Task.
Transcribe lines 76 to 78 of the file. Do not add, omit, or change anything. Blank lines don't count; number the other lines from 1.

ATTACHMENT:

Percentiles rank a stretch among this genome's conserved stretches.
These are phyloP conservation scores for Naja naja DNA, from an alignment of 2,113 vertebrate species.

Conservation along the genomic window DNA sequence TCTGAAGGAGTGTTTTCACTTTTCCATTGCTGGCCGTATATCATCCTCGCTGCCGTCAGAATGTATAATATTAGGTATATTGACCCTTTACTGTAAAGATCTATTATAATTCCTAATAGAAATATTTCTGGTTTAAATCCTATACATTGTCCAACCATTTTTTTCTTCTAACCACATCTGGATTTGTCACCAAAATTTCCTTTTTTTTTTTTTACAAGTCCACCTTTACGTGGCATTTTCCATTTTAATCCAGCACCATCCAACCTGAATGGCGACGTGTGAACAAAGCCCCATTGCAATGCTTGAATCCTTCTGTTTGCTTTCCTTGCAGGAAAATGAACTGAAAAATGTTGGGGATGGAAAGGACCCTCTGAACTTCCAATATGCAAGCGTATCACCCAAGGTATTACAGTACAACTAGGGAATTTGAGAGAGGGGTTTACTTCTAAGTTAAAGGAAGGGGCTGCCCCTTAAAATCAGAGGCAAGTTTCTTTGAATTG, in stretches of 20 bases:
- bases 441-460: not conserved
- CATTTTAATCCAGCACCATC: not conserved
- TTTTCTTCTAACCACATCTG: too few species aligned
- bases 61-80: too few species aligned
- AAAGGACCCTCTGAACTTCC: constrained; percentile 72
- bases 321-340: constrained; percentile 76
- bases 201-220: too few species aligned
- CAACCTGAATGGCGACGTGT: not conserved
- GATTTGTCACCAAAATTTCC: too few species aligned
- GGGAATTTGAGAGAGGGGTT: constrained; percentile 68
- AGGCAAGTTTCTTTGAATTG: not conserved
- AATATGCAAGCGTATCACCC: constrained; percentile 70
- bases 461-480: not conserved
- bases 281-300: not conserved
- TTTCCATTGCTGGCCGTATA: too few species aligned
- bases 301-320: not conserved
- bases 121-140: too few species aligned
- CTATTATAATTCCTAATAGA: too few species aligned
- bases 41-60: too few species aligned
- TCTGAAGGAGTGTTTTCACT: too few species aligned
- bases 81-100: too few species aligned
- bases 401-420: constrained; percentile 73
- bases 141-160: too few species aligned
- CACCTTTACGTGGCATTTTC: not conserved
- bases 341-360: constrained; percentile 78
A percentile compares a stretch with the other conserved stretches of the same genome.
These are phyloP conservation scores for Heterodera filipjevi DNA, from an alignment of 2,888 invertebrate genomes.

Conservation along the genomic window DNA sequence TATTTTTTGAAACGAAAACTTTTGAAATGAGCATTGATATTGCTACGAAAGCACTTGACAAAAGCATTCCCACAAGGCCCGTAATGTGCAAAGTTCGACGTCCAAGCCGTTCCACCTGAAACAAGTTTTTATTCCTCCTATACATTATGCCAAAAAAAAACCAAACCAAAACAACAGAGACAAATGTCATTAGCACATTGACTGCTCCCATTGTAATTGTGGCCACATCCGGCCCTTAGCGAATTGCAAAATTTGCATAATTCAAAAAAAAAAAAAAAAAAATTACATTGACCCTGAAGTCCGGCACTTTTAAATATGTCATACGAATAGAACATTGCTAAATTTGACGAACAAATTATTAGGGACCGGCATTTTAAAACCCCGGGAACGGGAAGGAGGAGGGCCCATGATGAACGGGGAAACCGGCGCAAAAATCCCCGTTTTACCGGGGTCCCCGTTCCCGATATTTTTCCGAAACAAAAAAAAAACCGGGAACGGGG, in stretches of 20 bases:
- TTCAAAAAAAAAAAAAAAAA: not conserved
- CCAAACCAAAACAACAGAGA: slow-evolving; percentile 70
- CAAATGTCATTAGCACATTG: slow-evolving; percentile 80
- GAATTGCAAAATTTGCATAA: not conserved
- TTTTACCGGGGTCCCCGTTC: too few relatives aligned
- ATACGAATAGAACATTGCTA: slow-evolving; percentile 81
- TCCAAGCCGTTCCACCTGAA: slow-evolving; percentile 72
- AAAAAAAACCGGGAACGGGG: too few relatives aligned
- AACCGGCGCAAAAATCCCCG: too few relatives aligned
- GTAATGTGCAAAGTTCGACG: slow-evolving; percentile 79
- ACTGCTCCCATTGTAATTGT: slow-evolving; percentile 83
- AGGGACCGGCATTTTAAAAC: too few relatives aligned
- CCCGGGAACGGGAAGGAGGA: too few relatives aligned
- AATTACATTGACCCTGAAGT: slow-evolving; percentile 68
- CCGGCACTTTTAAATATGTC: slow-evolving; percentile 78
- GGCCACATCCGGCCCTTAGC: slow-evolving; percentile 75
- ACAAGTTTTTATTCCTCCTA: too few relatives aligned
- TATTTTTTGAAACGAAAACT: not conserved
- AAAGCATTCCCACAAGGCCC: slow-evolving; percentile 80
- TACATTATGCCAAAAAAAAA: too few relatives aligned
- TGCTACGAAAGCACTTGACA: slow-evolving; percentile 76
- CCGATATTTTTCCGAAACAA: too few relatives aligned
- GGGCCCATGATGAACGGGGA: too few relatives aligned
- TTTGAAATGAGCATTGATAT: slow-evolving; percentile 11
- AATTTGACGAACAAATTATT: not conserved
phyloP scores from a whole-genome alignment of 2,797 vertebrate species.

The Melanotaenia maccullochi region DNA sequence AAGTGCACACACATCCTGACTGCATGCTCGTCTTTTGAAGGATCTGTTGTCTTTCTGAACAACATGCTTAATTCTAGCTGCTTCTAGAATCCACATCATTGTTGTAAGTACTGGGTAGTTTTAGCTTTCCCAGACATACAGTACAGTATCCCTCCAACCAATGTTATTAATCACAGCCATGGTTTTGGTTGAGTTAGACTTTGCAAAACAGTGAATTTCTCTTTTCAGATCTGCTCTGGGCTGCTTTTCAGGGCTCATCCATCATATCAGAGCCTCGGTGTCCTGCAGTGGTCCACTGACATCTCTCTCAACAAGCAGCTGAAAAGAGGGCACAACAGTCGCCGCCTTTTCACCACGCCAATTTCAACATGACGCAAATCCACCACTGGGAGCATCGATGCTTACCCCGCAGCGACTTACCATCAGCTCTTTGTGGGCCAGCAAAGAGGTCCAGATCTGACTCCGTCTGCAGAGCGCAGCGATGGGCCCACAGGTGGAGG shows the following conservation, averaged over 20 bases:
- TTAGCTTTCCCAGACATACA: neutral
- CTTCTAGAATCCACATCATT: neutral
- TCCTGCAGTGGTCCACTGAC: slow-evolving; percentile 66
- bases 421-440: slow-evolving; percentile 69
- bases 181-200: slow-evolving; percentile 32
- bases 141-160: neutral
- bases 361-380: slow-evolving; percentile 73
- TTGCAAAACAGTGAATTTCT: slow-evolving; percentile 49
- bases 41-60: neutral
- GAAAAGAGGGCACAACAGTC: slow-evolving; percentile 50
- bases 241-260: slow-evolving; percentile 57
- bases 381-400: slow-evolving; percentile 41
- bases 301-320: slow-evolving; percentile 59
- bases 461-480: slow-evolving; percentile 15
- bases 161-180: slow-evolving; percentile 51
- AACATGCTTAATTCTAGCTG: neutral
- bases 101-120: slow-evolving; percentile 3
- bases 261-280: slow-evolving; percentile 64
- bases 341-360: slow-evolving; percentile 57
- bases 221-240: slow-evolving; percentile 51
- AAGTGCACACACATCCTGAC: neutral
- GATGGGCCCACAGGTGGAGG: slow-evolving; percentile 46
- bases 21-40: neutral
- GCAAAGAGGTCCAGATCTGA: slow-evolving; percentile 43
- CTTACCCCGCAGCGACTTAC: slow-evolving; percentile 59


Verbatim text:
- bases 261-280: slow-evolving; percentile 64
- bases 341-360: slow-evolving; percentile 57
- bases 221-240: slow-evolving; percentile 51